A 21 – Year old Peace Corps Volunteer in 1966

A typical event during a few days in 1966 for a 21 year- old Peace Corps Volunteer  in the village of Remedios, Provincia de Chiriqui, Republica de Panama

I had been Panama for nearly two years when I was asked to help a newer volunteer,  Gary R., on an assignment. He was to set up a site for a rural health clinic in the mountains above the town of Tole. The site, Llano Nopo, was located in the Reserva Indigena of the Guaymi Indians. I had worked in another area with the same people and was already accustomed to how things  transpired in working with the local and national bureaucracy in Panama. I was also asked to help Gary as he spoke almost no Spanish yet and he had broken his arm shortly after arriving in Panama a few weeks earlier. And by the way, he was a very tough young fellow from Montana and former smoke jumper for the forest service people.

We were to ride from Tole and pick up his gear from a Guaymi village called “Buenos Aires” where he had been assigned to work initially. We carried our gear – food, cots, and such – on a pack horse and he rode a horse and I rode a mule. A mule! Yeah, and I found out the value of mules as we spent these many miles on narrow, muddy mountain trails. Mules make you feel secure! We also had a guide and a member of the “Guardia Nacional” with us – there were dangers but, when you are 21 years old you can do anything!

The round – about trip to Llano Nopo meant we spent the first night at an American Seventh Day Adventist mission. The two American missionary ladies were a dentist and a doctor. I’ll always remember the foot-powered drill – no electricity so far away into the mountains. I guess we were a great “break” from their isolated routine and they helped me understand why people do the extraordinary things that they do so far removed from the fallacy of a comfort zone! It has always made me feel that a person could do the far -beyond  – normal and not feel special for having done it! I’ve met many such people over the years so it makes whatever I’ve done “pale” in comparison. But I digress!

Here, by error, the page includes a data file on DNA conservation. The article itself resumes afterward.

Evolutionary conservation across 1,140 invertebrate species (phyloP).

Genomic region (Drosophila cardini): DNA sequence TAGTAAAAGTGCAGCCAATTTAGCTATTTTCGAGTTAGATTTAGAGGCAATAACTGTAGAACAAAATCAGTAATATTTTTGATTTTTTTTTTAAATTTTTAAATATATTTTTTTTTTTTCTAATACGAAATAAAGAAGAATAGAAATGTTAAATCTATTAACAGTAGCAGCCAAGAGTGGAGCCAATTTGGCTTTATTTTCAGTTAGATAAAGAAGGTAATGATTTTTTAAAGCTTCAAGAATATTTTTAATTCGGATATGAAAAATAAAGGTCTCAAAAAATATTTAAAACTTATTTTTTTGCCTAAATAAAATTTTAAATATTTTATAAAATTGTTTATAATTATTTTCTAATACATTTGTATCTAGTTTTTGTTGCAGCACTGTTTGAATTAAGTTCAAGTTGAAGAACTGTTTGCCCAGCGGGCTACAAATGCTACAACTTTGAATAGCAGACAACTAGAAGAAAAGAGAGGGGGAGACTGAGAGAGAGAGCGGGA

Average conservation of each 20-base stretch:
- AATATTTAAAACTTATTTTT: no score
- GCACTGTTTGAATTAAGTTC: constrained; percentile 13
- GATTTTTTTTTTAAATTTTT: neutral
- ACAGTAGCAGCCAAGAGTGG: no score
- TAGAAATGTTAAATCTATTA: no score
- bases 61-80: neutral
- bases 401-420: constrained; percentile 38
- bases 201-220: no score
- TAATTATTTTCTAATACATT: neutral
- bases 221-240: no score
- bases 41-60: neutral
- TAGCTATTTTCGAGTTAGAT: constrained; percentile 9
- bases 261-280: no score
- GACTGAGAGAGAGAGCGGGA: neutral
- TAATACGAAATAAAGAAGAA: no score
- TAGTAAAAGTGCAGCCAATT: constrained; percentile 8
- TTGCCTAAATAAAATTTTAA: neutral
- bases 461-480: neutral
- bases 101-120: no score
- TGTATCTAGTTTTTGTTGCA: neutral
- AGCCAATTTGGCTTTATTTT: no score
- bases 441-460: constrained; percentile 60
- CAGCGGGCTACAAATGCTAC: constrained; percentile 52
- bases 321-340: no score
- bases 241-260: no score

We arrived at the llano on the second day and were met by a few of the men who would help us for the few days we would be there. Our task was to clear an area that could be used as a landing strip for a small, Otter aircraft. This is an airplane that could land and take off within a minimum space. This field would be used by the project’s sponsors, C.A.R.E, the Peace Corps and the U.S aid programs. The plane would  transport building supplies and such to get the edifice constructed and then bring health personnel in and out as well as transport some seriously injured or ill people. Oh, and Gary; he was the overseer of the building and running of the project.

We spent a couple of days laying out a landing strip. We removed “tons” of rocks and piled them to the sides as limits of the cleared area. We had no tools other than shovels. This was a crude – but typical – project that succeeded because it was the best that could be done at the time and place. We slept in a thatched – roofed hut made with large bamboo poles. Gary would improve on this as he progressed in building the more substantial clinic. We cooked and ate typical “campesino” fare of rice and beans and such. Nothing unusual in that by the way, food can be simple but prepared well. The nearest store was a long hike or ride out of there.

After the few days of work there we left on our animals back to Tole and the highway. We were accompanied on our trip back by a seriously injured Guaymi who had a terribly dislocated shoulder. A local medicine man (and I’m not belittling the efforts and successes of such people) had finally used a heated nail point on his shoulder in a final effort to cure the injury but this actually resulted in a very messy infection. We left very early and forced ourselves to make the trip back in one day and turned the injured man over to local health clinic  in Tole, returned our animals and ended that part of our adventure – no, not an adventure but rather – what was a typical event b y Peace Corps volunteers in the early 1960’s.

Gary eventually finished the clinic and stayed for his tour in Panama. I have heard a little from him over the years.  I returned to my village of Remedios and soon after returned to the U.S. I spent a few months back in the states and then, late in 1966, joined army for “next”. I find that what Gary and I did wasn’t anything notable, we just did what you were supposed to do! No glory because there is a world of other common people everyday doing what they are “supposed to do”. Nice catch phrase, I think I’ll use it!

Allan W. Lockridge – U. S. Peace Corps Volunteer, 1964 – 1966

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One Response to “A 21 – Year old Peace Corps Volunteer in 1966”

  1. almadelagitana Says:

    wow- neat! how long did it take Gary to learn Spanish? how long did it take you to move the tons of rock?

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